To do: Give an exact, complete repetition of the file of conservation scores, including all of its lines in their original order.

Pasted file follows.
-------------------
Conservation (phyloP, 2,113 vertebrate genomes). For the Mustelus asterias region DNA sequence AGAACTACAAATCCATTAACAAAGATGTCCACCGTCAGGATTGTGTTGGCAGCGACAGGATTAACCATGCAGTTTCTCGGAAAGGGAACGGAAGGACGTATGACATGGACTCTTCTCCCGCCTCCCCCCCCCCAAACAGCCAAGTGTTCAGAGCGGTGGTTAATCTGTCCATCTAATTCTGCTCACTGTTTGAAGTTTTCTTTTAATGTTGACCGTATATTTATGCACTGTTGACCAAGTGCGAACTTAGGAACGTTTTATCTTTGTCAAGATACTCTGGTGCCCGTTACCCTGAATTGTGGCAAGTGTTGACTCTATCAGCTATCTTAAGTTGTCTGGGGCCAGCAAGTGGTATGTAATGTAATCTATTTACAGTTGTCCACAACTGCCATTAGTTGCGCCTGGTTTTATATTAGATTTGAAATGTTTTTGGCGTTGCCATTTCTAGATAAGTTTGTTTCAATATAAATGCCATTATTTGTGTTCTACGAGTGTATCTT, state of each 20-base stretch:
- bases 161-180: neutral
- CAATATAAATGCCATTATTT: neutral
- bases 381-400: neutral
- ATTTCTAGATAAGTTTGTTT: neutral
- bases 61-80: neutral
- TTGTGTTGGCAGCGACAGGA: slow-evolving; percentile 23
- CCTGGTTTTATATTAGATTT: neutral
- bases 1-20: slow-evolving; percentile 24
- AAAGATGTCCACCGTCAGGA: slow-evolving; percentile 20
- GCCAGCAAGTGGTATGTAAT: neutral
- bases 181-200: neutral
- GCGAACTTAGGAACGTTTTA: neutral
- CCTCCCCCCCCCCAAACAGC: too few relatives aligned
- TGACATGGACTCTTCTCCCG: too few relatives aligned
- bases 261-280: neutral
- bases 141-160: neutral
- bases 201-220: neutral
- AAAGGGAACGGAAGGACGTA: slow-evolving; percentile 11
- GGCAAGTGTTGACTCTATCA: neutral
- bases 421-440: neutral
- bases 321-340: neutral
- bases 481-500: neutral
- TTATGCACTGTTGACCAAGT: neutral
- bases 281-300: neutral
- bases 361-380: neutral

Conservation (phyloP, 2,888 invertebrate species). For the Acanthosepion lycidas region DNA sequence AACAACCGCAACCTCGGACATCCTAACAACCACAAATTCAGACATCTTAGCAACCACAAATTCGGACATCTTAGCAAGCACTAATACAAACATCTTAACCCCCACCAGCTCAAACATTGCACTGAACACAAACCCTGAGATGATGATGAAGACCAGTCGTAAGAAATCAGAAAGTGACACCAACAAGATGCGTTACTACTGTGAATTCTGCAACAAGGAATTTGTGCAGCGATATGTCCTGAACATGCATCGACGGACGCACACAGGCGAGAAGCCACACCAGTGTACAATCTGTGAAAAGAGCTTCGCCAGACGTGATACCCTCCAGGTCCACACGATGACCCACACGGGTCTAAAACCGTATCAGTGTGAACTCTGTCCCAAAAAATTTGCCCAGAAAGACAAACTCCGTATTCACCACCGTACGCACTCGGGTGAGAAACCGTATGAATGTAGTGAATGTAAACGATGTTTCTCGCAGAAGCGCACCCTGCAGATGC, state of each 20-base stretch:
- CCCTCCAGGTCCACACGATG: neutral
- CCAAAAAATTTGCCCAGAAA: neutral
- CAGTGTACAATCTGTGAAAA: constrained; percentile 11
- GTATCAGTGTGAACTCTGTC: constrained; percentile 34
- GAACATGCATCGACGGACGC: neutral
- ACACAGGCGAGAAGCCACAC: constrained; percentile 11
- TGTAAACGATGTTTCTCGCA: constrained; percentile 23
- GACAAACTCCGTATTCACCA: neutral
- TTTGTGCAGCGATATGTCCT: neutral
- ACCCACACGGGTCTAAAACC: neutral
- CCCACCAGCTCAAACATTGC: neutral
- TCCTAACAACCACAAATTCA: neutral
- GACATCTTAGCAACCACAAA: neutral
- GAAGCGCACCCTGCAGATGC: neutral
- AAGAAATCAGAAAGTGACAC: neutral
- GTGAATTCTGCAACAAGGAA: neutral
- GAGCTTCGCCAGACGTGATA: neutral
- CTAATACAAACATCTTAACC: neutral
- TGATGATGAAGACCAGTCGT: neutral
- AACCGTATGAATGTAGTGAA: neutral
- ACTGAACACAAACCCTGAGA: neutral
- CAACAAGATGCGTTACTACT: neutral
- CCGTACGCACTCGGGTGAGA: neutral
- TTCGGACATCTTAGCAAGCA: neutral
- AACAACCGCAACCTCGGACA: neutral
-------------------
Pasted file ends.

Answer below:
Conservation (phyloP, 2,113 vertebrate genomes). For the Mustelus asterias region DNA sequence AGAACTACAAATCCATTAACAAAGATGTCCACCGTCAGGATTGTGTTGGCAGCGACAGGATTAACCATGCAGTTTCTCGGAAAGGGAACGGAAGGACGTATGACATGGACTCTTCTCCCGCCTCCCCCCCCCCAAACAGCCAAGTGTTCAGAGCGGTGGTTAATCTGTCCATCTAATTCTGCTCACTGTTTGAAGTTTTCTTTTAATGTTGACCGTATATTTATGCACTGTTGACCAAGTGCGAACTTAGGAACGTTTTATCTTTGTCAAGATACTCTGGTGCCCGTTACCCTGAATTGTGGCAAGTGTTGACTCTATCAGCTATCTTAAGTTGTCTGGGGCCAGCAAGTGGTATGTAATGTAATCTATTTACAGTTGTCCACAACTGCCATTAGTTGCGCCTGGTTTTATATTAGATTTGAAATGTTTTTGGCGTTGCCATTTCTAGATAAGTTTGTTTCAATATAAATGCCATTATTTGTGTTCTACGAGTGTATCTT, state of each 20-base stretch:
- bases 161-180: neutral
- CAATATAAATGCCATTATTT: neutral
- bases 381-400: neutral
- ATTTCTAGATAAGTTTGTTT: neutral
- bases 61-80: neutral
- TTGTGTTGGCAGCGACAGGA: slow-evolving; percentile 23
- CCTGGTTTTATATTAGATTT: neutral
- bases 1-20: slow-evolving; percentile 24
- AAAGATGTCCACCGTCAGGA: slow-evolving; percentile 20
- GCCAGCAAGTGGTATGTAAT: neutral
- bases 181-200: neutral
- GCGAACTTAGGAACGTTTTA: neutral
- CCTCCCCCCCCCCAAACAGC: too few relatives aligned
- TGACATGGACTCTTCTCCCG: too few relatives aligned
- bases 261-280: neutral
- bases 141-160: neutral
- bases 201-220: neutral
- AAAGGGAACGGAAGGACGTA: slow-evolving; percentile 11
- GGCAAGTGTTGACTCTATCA: neutral
- bases 421-440: neutral
- bases 321-340: neutral
- bases 481-500: neutral
- TTATGCACTGTTGACCAAGT: neutral
- bases 281-300: neutral
- bases 361-380: neutral

Conservation (phyloP, 2,888 invertebrate species). For the Acanthosepion lycidas region DNA sequence AACAACCGCAACCTCGGACATCCTAACAACCACAAATTCAGACATCTTAGCAACCACAAATTCGGACATCTTAGCAAGCACTAATACAAACATCTTAACCCCCACCAGCTCAAACATTGCACTGAACACAAACCCTGAGATGATGATGAAGACCAGTCGTAAGAAATCAGAAAGTGACACCAACAAGATGCGTTACTACTGTGAATTCTGCAACAAGGAATTTGTGCAGCGATATGTCCTGAACATGCATCGACGGACGCACACAGGCGAGAAGCCACACCAGTGTACAATCTGTGAAAAGAGCTTCGCCAGACGTGATACCCTCCAGGTCCACACGATGACCCACACGGGTCTAAAACCGTATCAGTGTGAACTCTGTCCCAAAAAATTTGCCCAGAAAGACAAACTCCGTATTCACCACCGTACGCACTCGGGTGAGAAACCGTATGAATGTAGTGAATGTAAACGATGTTTCTCGCAGAAGCGCACCCTGCAGATGC, state of each 20-base stretch:
- CCCTCCAGGTCCACACGATG: neutral
- CCAAAAAATTTGCCCAGAAA: neutral
- CAGTGTACAATCTGTGAAAA: constrained; percentile 11
- GTATCAGTGTGAACTCTGTC: constrained; percentile 34
- GAACATGCATCGACGGACGC: neutral
- ACACAGGCGAGAAGCCACAC: constrained; percentile 11
- TGTAAACGATGTTTCTCGCA: constrained; percentile 23
- GACAAACTCCGTATTCACCA: neutral
- TTTGTGCAGCGATATGTCCT: neutral
- ACCCACACGGGTCTAAAACC: neutral
- CCCACCAGCTCAAACATTGC: neutral
- TCCTAACAACCACAAATTCA: neutral
- GACATCTTAGCAACCACAAA: neutral
- GAAGCGCACCCTGCAGATGC: neutral
- AAGAAATCAGAAAGTGACAC: neutral
- GTGAATTCTGCAACAAGGAA: neutral
- GAGCTTCGCCAGACGTGATA: neutral
- CTAATACAAACATCTTAACC: neutral
- TGATGATGAAGACCAGTCGT: neutral
- AACCGTATGAATGTAGTGAA: neutral
- ACTGAACACAAACCCTGAGA: neutral
- CAACAAGATGCGTTACTACT: neutral
- CCGTACGCACTCGGGTGAGA: neutral
- TTCGGACATCTTAGCAAGCA: neutral
- AACAACCGCAACCTCGGACA: neutral